As published in the Toronto Star November 21, 2023

We’ve come this far. After many years of legislative back-and-forth and decades of operating within an outdated regulatory framework, Canadian broadcasters will be looking for follow-through on promises of equitable treatment and rebalancing the obligations imposed by the Canadian Radio-television and Telecommunications Commission (CRTC).

The three-week long public hearing on the Online Streaming Act, which began Monday, aims to chart the “path forward” toward a modernized regulatory framework given rapid changes within the industry and the impact of unregulated foreign online giants in our broadcasting system. The hearing intends to establish the platforms to which the newly passed law applies, how much each will contribute to the system, and where those supports will flow.

As the national voice of Canada’s private broadcasters large and small, the Canadian Association of Broadcasters (CAB) supports the CRTC’s goals going into this hearing and appreciates the emphasis on urgency that the Government reflected in its final policy direction to the Commission. News from the past year in particular has shown us that broadcasters, especially our news businesses, are struggling in the current environment.

Canadian broadcasters face a heavy burden of rules and obligations imposed on them while our global competitors have none.

Foreign streamers benefit from billions in revenues from subscribers and advertisers, funnelling those Canadian dollars out of our economy. Meanwhile, Canadian broadcasters currently bear the entire burden of supporting our domestic media ecosystem. If they are to continue to underwrite cultural policy objectives, such as the creation of Canadian content and, importantly, the production of news, Canada’s broadcasters need expeditious change.

Throughout this process, the CAB’s members, which include the majority of Canadian privately owned and controlled radio, TV and discretionary broadcasters of all sizes, have stressed the need for urgent change. Media consumption habits have radically evolved, but unfortunately our regulatory frameworks have not.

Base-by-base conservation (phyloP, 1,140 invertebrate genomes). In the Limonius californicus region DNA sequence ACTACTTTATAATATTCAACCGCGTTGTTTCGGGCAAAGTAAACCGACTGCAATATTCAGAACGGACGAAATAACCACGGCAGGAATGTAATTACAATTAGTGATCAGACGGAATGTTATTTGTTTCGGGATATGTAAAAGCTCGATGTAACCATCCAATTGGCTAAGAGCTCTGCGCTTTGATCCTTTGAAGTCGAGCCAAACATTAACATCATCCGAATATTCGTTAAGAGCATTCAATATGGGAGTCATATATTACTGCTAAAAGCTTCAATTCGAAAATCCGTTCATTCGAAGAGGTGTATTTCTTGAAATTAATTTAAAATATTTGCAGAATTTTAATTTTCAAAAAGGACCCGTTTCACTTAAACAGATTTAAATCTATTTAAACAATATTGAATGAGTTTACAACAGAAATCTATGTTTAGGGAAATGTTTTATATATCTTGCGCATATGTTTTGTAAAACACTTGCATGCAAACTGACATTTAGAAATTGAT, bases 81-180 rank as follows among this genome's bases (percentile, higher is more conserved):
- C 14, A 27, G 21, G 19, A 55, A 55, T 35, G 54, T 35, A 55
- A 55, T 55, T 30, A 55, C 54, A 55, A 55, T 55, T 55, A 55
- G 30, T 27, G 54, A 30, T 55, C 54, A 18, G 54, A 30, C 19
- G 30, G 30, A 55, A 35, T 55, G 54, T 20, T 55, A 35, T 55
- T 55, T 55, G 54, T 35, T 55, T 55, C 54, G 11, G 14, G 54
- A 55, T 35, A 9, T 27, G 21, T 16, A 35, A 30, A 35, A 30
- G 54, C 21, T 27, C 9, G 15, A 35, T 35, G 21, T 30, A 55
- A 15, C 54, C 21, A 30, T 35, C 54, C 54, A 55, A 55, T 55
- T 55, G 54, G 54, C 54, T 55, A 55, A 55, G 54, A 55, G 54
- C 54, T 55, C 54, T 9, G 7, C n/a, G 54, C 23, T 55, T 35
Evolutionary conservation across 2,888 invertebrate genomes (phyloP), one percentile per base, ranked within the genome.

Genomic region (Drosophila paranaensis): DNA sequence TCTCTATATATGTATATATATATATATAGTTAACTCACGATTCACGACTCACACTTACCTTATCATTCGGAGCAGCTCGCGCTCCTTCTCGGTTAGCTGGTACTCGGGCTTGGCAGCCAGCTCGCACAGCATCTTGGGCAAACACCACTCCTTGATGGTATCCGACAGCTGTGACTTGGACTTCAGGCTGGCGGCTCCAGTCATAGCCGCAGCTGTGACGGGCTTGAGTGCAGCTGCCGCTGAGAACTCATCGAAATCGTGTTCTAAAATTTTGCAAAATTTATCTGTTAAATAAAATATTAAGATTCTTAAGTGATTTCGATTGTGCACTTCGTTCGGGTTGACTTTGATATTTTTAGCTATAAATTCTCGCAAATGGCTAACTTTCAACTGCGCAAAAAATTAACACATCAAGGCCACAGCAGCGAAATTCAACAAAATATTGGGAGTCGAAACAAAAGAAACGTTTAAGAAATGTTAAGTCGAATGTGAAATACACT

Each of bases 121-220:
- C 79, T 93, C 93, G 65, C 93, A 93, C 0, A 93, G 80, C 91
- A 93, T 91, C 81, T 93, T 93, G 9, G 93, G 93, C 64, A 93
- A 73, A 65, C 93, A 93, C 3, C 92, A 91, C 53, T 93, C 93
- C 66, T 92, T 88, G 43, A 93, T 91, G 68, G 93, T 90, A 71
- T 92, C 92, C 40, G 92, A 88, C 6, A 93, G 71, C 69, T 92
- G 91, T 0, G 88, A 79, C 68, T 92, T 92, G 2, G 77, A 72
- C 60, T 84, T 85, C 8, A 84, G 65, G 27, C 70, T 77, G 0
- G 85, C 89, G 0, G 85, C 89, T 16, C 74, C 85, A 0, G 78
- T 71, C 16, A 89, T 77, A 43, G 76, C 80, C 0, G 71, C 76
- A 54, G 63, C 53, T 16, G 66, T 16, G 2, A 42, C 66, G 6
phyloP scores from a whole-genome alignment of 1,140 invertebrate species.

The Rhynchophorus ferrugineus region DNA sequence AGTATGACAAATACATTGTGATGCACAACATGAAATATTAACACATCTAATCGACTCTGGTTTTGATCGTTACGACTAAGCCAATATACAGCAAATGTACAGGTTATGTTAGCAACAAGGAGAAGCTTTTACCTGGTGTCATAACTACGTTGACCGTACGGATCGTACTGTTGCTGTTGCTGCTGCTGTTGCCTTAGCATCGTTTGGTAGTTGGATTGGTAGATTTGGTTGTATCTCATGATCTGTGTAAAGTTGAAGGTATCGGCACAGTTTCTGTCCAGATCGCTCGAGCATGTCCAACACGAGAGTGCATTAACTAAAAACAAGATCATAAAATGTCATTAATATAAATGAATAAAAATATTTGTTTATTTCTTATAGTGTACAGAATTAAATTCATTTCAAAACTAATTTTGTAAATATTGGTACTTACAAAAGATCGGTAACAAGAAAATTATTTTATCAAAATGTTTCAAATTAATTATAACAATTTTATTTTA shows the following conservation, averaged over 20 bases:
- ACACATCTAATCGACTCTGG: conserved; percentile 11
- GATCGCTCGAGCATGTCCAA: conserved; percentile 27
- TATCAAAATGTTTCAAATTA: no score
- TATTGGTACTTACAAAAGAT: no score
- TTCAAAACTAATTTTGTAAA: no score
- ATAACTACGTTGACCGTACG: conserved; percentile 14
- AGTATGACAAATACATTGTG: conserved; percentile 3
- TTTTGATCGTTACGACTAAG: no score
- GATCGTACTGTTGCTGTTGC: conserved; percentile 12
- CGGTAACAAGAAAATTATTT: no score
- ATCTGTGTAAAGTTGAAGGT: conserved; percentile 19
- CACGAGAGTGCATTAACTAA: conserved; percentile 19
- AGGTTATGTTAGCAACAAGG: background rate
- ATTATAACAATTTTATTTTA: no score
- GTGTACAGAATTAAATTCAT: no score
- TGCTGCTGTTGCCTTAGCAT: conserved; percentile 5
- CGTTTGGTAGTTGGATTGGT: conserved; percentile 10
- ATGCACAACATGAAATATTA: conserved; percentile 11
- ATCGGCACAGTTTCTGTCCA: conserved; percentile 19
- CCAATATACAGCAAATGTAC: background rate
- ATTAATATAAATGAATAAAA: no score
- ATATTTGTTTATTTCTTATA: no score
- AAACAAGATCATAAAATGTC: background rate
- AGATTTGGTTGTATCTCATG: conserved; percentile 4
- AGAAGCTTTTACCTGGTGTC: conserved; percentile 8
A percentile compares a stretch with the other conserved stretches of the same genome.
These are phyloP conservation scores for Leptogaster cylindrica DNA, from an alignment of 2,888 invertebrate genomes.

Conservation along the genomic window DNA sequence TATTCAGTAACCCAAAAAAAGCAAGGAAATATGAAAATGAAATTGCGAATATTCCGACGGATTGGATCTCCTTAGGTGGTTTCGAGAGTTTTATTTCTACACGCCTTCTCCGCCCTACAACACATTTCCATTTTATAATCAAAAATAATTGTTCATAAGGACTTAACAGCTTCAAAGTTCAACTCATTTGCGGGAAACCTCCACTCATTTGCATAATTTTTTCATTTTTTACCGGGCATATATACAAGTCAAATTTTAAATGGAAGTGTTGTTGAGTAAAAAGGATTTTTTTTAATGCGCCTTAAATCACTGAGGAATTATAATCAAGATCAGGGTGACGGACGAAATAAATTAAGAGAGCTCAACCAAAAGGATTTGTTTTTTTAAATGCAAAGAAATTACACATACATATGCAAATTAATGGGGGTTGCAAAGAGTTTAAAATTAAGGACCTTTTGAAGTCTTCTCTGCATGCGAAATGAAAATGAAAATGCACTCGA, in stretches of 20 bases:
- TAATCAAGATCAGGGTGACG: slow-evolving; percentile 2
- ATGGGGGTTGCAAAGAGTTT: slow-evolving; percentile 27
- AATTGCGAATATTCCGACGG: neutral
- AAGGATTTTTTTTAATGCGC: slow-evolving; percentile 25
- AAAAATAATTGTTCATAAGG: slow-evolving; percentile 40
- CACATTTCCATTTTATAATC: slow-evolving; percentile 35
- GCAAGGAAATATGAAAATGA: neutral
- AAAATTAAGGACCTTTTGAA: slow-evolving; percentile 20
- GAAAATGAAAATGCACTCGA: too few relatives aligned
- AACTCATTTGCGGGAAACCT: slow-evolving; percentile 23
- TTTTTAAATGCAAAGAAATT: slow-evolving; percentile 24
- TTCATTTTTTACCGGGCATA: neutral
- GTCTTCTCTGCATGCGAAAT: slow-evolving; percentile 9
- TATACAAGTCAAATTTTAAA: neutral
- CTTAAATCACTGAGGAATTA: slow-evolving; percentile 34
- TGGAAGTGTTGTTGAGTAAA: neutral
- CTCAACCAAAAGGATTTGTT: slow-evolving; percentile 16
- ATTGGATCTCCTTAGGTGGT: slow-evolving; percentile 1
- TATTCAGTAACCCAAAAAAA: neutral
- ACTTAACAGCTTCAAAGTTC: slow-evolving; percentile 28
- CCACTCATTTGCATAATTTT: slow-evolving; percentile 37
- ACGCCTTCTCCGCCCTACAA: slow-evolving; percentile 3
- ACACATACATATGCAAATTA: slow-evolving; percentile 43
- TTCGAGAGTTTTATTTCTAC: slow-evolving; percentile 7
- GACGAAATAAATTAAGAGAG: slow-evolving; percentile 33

Today, with abundant competition from unregulated foreign players for audiences’ attention and subscriber dollars, the landscape is vastly different from when the Broadcasting Act was last amended in 1991. We’re talking about a time of “appointment TV,” Blockbuster Video and the Sony Walkman, when most Canadian households did not have a personal computer, let alone internet access.

With the proliferation of streaming services, such as Netflix and Spotify, broadcasters can no longer be expected to be the sole providers of cultural supports as set out in the previous Broadcasting Act. The Online Streaming Act is the way forward, with contributions to the Canadian broadcasting system shared reasonably among those who operate within and benefit from their presence in our media ecosystem.

As a foundation of a revitalized Canadian broadcasting system, broadcasters must have fairness. They must have the conditions in place to operate viable businesses that are able to adapt to the profound structural challenges they face, with a lighter regulatory touch than has been imposed until now given the already significant contributions they make. They also need flexibility to be able to adjust quickly to changing media consumption patterns, market shifts, and new technologies.

Our proposal to the Commission, which we will be highlighting at the hearing on December 7, underscores the importance of Canada’s private broadcasters to the cultural and economic fabric of this country. We need urgent remedies to the broadcasting system so they can continue to be the vital Canadian storytellers, news leaders and community builders that we rely on them to be.